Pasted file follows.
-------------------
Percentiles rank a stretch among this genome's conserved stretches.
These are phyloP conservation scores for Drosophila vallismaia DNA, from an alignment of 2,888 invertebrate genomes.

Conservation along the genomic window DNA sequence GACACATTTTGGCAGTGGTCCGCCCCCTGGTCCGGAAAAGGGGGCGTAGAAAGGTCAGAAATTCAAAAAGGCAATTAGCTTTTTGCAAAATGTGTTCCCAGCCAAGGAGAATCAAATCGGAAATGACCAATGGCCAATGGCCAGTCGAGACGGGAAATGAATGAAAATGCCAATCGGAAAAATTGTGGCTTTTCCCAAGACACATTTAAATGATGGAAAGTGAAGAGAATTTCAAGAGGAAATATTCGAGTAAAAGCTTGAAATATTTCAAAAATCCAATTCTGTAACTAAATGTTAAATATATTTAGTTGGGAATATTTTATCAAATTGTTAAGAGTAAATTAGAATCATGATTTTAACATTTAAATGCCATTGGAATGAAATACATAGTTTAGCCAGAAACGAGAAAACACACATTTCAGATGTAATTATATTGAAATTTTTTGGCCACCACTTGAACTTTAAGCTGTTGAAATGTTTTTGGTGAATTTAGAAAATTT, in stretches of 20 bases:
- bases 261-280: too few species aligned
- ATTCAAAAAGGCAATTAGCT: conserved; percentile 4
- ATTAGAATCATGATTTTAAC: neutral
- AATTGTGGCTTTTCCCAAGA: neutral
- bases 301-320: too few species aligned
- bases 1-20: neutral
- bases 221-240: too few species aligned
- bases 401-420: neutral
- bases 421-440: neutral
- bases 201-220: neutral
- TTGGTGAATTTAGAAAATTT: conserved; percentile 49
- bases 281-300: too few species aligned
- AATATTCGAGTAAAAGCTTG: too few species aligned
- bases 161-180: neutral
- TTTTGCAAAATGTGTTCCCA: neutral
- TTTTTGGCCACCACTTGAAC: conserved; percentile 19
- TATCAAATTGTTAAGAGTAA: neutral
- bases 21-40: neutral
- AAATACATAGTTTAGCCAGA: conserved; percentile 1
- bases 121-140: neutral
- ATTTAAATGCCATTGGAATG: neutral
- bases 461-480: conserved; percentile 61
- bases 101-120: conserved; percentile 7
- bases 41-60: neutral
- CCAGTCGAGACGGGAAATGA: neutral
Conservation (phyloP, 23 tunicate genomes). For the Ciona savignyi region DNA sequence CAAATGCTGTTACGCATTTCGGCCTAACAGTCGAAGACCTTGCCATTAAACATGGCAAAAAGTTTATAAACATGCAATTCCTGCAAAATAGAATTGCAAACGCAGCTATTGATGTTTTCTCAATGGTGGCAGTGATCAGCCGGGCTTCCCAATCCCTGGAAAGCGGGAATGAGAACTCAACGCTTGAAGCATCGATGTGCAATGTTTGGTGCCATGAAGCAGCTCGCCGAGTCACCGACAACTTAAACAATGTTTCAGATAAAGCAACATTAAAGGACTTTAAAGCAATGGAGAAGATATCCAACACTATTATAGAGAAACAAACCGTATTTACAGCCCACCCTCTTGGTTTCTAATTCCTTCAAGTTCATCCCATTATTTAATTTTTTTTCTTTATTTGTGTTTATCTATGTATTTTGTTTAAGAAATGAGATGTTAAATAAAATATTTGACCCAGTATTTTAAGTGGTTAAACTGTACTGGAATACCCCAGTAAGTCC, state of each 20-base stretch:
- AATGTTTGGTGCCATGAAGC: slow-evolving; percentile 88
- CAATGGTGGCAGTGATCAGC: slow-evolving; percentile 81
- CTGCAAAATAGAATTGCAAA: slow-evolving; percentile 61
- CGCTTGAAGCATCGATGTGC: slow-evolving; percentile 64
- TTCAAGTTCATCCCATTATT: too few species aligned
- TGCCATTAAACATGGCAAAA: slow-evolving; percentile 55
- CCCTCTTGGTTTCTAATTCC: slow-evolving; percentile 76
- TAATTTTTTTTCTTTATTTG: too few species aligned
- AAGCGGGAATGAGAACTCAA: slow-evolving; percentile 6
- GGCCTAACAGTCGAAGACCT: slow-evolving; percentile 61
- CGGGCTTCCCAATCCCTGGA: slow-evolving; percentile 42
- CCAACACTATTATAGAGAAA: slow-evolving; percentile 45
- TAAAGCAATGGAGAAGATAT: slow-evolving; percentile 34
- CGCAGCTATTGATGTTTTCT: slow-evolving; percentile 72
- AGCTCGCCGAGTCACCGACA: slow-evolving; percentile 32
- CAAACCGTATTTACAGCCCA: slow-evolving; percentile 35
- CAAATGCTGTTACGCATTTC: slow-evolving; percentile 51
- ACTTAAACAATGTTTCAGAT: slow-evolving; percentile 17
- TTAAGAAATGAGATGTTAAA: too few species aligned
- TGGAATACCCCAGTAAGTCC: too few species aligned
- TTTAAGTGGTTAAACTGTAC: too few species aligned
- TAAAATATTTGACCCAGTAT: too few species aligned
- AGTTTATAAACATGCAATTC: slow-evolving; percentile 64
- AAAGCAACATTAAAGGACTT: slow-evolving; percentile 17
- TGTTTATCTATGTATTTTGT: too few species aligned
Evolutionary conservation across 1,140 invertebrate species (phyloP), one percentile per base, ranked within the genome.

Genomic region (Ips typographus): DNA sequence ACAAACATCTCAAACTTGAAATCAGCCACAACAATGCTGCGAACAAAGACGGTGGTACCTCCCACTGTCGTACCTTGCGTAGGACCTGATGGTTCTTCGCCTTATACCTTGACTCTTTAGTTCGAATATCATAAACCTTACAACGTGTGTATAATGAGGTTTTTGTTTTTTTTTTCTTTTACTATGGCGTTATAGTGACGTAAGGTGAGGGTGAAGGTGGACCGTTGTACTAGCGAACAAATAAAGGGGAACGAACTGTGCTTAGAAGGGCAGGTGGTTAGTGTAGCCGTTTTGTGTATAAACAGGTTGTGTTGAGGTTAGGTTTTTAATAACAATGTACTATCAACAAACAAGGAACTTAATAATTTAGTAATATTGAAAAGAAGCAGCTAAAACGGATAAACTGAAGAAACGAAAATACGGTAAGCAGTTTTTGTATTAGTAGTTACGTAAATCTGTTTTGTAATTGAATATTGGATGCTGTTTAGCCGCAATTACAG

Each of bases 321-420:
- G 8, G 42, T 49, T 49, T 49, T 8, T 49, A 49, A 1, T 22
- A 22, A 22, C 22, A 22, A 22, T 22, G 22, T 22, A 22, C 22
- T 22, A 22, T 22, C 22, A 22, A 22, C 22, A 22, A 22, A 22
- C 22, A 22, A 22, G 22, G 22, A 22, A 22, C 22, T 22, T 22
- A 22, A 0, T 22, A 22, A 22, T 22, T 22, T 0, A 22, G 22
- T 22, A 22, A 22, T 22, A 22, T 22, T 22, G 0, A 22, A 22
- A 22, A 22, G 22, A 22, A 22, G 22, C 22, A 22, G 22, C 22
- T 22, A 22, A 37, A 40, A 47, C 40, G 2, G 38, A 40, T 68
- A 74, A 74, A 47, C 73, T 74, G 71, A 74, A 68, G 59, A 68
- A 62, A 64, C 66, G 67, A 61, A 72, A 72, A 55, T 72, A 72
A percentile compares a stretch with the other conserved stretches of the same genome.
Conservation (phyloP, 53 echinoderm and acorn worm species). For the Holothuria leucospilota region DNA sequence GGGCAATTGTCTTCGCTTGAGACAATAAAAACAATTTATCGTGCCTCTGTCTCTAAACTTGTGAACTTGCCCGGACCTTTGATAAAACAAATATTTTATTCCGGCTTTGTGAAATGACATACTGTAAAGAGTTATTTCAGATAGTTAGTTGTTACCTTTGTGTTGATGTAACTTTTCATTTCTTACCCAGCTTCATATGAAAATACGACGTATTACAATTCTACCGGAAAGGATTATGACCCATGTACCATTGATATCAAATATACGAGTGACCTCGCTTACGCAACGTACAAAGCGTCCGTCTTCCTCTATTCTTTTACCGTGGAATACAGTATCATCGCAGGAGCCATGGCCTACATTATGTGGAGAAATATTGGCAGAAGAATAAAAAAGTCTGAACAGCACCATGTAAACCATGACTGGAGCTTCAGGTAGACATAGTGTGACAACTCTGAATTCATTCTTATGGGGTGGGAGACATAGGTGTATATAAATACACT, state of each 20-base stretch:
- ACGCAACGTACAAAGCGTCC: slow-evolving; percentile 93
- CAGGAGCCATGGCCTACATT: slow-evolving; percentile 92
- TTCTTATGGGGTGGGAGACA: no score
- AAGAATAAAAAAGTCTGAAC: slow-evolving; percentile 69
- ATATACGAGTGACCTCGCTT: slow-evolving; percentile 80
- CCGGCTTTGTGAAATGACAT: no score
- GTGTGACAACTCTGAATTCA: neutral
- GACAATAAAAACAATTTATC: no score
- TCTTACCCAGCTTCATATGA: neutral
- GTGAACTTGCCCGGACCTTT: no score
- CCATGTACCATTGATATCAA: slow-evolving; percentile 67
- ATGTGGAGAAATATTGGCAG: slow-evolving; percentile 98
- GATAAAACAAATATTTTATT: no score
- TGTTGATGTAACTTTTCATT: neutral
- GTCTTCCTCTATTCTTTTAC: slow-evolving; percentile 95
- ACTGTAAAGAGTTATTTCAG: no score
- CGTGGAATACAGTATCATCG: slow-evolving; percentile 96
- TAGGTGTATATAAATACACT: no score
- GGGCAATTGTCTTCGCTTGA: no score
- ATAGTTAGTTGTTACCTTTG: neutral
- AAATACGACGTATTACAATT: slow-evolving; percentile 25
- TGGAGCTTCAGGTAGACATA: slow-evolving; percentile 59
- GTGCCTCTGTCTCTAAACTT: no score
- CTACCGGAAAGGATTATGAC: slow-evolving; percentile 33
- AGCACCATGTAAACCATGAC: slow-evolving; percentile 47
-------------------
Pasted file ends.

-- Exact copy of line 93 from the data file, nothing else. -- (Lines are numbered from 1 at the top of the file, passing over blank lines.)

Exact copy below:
- CTACCGGAAAGGATTATGAC: slow-evolving; percentile 33